What would Baron Manfred von Richthofen make of the fact that people are playing games based on his aerial exploits over 90 years after his death? It’s possible he wouldn’t appreciate it at all, given that he slammed his own ghostwritten autobiography for being ‘too arrogant’. He wanted to be remembered as a man who was doing his duty.
The console version of this WWII flight-not-quite-sim was blessed with an IL2-Sturmovik prefix, but the publishers clearly knew they’d be playing with fire if they waved that revered title around willy-nilly on the PC. Sturmovik is the first and last name in combat flight simulation.
First things first: Winter Voices is not an RPG. Not really. It sits somewhere at the crossroads of Final Fantasy Tactics, The Longest Journey, and a demo tape from some high schoolers' emo band. You get a few RPG elements, like leveling your character and putting stat points into things, but these stats really only affect combat, and to a lesser extent some dialogue options, because that's really all you do in Winter Voices: talk to people and fight...
Oct 30, 2007
Fantasy games come in many shapes and sizes, but most of them strictly follow the code of featuring the great, the good and the virtuous fending off the bad, the corrupted and the green-skinned. Sex is generally confined to a pretty elf wearing a chain mail bra, and political comment never strays much further than a Greenpeace quest in which raw magic has infected some wandering hedgehog creatures and not only rendered them mad, but also significantly upped their armour
Not many games get a second chance, but we’re glad that The Witcher is one of them. We went into it the first time around with low expectations, and after an opening chapter so boring you could use it to mine for diamonds, came out grinning at the first genuinely good, ‘proper’ RPG in years. There. We admit it. We liked it a lot.
There’s no denying this is inspired by Katamari Damacy: both share the idea of a thing moving around a landscape, collecting objects to add to its bulk. But we don’t have the PlayStation’s strange adventure game on the PC, so TWEotW will have to do.
And it does. In the face of an impending apocalypse, brought about by a giant fish head, you must collect all the nice things you’d like to take with you. Your body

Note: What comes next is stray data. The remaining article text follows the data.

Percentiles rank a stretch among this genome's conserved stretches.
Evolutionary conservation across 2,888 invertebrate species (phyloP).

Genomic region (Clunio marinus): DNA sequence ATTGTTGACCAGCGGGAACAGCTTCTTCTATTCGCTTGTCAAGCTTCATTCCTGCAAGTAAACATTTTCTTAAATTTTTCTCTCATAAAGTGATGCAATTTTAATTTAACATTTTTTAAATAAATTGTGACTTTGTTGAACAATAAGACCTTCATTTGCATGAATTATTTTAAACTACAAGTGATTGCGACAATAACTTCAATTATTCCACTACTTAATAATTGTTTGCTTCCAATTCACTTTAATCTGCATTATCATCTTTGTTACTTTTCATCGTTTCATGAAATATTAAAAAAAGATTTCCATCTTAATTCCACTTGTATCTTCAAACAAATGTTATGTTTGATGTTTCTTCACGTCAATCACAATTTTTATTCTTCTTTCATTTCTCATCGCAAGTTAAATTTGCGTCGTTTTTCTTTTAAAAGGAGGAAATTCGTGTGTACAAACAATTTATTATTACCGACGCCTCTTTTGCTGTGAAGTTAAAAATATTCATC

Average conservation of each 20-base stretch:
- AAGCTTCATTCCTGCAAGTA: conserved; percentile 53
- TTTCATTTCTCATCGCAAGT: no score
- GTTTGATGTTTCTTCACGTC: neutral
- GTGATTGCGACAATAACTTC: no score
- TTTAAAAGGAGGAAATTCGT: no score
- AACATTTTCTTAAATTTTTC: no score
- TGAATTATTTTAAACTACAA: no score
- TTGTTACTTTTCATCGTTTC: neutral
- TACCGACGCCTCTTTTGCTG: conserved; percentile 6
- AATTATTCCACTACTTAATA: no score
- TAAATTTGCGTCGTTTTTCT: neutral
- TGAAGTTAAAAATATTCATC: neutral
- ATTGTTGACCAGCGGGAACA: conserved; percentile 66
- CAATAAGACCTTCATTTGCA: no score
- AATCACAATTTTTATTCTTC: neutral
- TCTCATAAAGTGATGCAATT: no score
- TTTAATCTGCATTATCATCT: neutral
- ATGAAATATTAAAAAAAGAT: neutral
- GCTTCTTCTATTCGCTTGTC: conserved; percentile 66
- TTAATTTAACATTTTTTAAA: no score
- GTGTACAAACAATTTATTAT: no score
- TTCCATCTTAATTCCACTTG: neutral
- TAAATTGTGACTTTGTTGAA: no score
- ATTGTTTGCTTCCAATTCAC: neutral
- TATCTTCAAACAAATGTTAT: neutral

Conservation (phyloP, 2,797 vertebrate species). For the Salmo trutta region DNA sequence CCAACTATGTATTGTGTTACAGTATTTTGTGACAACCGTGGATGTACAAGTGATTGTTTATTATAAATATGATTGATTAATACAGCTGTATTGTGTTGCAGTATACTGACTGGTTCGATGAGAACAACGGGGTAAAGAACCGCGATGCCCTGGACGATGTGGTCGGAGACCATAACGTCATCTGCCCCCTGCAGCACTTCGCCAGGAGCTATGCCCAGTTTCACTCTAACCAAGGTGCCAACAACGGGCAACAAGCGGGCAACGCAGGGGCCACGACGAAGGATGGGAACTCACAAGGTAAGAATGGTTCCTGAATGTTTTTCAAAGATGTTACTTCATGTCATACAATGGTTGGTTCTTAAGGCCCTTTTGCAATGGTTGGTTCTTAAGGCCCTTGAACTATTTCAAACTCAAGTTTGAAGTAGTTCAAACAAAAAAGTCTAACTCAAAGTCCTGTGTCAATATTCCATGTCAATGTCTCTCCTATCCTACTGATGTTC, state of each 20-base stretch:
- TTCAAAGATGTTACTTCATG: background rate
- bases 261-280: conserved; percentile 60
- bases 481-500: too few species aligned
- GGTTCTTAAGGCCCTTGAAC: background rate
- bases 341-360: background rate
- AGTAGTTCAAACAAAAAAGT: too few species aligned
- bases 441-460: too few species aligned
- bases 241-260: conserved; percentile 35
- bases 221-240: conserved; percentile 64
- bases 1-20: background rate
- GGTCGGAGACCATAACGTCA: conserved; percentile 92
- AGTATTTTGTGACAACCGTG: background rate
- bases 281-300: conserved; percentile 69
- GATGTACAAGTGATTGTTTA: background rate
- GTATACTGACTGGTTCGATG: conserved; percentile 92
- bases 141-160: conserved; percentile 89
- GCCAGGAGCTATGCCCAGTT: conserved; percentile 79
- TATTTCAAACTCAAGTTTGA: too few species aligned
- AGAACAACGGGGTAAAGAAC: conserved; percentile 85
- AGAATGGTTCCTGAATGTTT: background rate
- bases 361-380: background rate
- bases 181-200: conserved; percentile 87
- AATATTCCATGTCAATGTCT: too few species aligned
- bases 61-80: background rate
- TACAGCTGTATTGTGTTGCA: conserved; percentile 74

Sept 18, 2007
Unless you've been hiding under a rock somewhere for the last six months, you'll know that World in Conflict is set in 1989 at the peak of the Cold War. The Soviets, on the brink of internal collapse, have invaded France (one can only presume for the wine and cheese). They then spread forth into other parts of Europe before eventually landing on US soil and bringing the fight to America. Well, that's the basic timeline, anyway - in actual fact, the missions start off with the
Soviet Assault doesn’t do anything to change 2007’s excellent Cold-War-gone-hot RTS. Instead, it weaves six new multi-part missions directly into the original campaign, so you play as both the invading Soviets and the defending US and NATO. It feels as if I’m playing World in Conflict: Director’s Cut, featuring scenes from the Russian perspective that ended up on the cutting room floor.
World of Goo is bubbling with ideas. Born from a student project to create a game in just seven days, the original’s single mechanic was the ability to pick up little black goo-balls and place them near one another to form wobbling structures of squishy struts. No goal, no purpose; just a limit to how high you could scroll and the compulsive desire to reach that limit.
What's the matter? Scared, are you? Well, it's time to be brave and dip your toe into an online world - a world where you're not the only important one. Massively multi-player online RPGs have finally grown up, so there's never been a better time to try.
World of Warcraft perfects all the basics: create a character, enter a beautifully detailed fantasy world along with hundreds of other real people, take on quests and develop your character.
To be honest, there's not a lot of innovation, but